An American of French and Austro-Hungarian extraction, Vivian bounced between Europe and the United States before coming back to New York City in 1951. Having picked up photography just two years earlier, she would comb the streets of the Big Apple refining her artistic craft. By 1956 Vivian left the East Coast for Chicago, where she’d spend most of the rest of her life working as a caregiver. In her leisure Vivian would shoot photos that she zealously hid from the eyes of others. Taking snapshots into the late 1990?s, Maier would leave behind a body of work comprising over 100,000 negatives.

Maloof hopes to complete and release a documentary video, Finding Vivian Maier, later this year. (Here’s a preview trailer for it.)

Via vivianmaier.com.

For now, Maloof has a 144-page coffee-table book compiling part of Maier’s legacy, titled Vivian Maier: Street Photographer.

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The Life of the Garment

Photo by Karolina Wallace; via Henry Art Gallery and Interview magazine.

There might be no more intrinsically “feminine” art form than fashion.

And perhaps no other art form holds so much meaning within each of its products.

A single garment can contain a myriad of stories. Stories about its design, materials, and manufacture. Stories about who would wear it and when. Stories about the social and economic status of its intended wearer.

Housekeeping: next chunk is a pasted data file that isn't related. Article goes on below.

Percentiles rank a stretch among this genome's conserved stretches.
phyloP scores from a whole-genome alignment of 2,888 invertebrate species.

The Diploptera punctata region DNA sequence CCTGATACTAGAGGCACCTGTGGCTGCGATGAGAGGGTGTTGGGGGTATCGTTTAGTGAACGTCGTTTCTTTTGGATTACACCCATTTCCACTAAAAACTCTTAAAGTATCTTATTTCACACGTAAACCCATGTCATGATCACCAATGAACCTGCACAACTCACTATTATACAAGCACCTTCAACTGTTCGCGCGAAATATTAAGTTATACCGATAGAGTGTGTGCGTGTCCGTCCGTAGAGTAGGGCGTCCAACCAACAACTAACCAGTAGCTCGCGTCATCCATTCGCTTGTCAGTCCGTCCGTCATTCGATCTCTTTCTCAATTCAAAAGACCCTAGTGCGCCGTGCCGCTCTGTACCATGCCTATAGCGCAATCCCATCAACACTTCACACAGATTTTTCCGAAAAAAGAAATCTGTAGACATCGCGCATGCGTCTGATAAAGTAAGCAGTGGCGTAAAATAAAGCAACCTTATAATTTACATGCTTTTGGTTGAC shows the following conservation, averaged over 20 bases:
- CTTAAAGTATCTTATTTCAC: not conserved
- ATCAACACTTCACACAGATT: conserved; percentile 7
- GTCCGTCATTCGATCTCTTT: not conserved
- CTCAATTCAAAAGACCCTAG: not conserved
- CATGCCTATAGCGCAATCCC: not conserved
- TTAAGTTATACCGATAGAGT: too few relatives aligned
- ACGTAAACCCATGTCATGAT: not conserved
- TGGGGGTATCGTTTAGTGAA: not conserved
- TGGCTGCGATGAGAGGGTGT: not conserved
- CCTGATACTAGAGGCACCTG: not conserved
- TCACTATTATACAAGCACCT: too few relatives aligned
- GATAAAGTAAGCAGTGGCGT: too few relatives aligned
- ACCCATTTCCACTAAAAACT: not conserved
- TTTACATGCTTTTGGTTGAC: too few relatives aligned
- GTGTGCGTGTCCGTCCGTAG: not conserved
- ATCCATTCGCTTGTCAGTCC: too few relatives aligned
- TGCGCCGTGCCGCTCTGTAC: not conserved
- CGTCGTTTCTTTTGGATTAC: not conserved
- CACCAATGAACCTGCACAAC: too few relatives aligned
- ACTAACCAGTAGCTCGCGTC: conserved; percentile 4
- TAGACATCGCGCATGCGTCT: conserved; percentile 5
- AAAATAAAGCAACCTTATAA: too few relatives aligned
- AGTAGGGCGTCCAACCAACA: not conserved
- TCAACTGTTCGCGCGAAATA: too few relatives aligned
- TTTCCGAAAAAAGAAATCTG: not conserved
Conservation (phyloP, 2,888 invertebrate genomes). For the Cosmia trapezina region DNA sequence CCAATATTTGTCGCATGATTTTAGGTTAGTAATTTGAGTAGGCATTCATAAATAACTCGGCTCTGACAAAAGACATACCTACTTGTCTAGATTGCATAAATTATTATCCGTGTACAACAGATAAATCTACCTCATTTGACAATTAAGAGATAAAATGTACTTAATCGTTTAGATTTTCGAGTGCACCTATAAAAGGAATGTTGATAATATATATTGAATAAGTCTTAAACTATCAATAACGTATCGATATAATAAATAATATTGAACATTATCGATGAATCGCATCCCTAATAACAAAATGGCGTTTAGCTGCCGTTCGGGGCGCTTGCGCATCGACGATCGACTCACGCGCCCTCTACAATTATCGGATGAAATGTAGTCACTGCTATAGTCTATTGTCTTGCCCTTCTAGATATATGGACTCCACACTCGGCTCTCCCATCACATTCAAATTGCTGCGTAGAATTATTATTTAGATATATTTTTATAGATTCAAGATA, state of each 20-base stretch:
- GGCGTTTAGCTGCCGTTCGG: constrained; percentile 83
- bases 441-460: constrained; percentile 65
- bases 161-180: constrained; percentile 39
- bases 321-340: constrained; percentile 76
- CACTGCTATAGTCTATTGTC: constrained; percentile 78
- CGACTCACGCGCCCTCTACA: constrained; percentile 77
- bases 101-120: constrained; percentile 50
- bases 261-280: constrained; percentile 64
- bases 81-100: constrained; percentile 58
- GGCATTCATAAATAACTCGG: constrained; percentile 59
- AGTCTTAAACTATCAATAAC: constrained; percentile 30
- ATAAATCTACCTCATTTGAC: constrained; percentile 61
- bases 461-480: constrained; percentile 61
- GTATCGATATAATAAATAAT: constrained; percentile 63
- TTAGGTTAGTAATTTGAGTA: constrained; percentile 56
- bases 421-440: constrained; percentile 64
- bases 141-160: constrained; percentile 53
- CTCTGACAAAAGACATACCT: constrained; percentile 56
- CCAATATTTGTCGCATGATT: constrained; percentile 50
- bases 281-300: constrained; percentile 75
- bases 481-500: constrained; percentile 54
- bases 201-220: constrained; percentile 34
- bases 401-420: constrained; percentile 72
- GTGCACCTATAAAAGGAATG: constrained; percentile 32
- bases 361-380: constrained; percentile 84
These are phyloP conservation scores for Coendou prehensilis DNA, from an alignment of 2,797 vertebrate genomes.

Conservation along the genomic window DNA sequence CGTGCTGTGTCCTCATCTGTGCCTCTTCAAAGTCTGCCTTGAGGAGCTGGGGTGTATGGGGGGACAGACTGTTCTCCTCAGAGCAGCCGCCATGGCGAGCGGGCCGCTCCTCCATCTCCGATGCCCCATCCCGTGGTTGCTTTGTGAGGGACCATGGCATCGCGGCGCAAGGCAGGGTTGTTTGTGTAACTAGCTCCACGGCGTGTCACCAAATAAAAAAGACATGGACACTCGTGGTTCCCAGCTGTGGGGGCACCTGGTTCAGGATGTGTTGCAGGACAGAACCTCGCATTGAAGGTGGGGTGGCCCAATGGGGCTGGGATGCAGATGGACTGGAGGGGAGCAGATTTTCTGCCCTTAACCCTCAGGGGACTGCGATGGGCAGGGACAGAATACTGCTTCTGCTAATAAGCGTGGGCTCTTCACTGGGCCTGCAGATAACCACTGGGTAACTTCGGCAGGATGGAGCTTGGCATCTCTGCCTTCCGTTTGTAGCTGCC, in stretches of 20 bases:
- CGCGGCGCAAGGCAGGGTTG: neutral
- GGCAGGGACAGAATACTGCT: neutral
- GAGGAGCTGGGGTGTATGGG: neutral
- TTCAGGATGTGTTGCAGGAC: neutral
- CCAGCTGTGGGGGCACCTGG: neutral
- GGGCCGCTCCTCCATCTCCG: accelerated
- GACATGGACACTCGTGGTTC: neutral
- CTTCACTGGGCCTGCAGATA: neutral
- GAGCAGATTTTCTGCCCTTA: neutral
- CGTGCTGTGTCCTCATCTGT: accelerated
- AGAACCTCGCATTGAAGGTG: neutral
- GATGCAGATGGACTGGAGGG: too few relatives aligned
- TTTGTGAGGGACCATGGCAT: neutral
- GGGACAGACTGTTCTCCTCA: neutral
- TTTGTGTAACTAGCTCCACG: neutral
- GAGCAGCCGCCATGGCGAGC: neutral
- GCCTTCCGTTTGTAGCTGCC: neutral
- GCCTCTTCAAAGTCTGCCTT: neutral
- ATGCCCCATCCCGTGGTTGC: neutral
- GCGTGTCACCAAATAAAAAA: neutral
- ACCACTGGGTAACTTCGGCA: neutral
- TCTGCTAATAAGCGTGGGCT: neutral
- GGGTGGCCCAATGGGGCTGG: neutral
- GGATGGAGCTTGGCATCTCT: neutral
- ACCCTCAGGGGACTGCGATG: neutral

These are some of the tangents explored by Seattle textile artist and costume designer Anna Telcs. She has an exhibit, “The Dowsing,” at Seattle’s Henry Art Gallery through May 5.

According to a gallery blurb, “Telcs explores the liminal space between form, fashion, presentation, and performance. Her recent work attempts to question existing perceptions about manufacturing, worth, and beauty – ultimately seeking to delve deeper into the armature of the fashion object itself and the systems and structures that contextualize and regulate it.”

 

 

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We Can Be Heroes, Just For One Day

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“Out of work Sith Lord.”

The Emerald City Comicon, held at the Washington State Convention Center, has become an annual sign of Spring’s impending arrival in Seattle. It’s March! Time to shake off that Gore-Tex and wool. Time to reveal the unencumbered Real You to the world, by becoming your favorite fantasy character.

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Like most “comics conventions” around North America, including the giant San Diego Comicon, the Emerald City Comicon is only partly about comic books and mostly about fantasy film/TV. This year’s special guests included Star Trek: TNG and X-Men star Patrick Stewart and ’60s Batman stars Adam West and Burt Ward.

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But the real stars every year are the attendees themselves, channelling their copyrighted-and-trademarked icons.

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Perhaps nowhere was this smelting of commercial art into folk art more obvious than with the guy who played the Star Wars theme on bagpipes, while riding a unicycle.

(P.S.: For a viewpoint on Comicon from an actual comics creator, check out Donna Barr’s blog.)

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Spellbound in Seattle

Talisman Store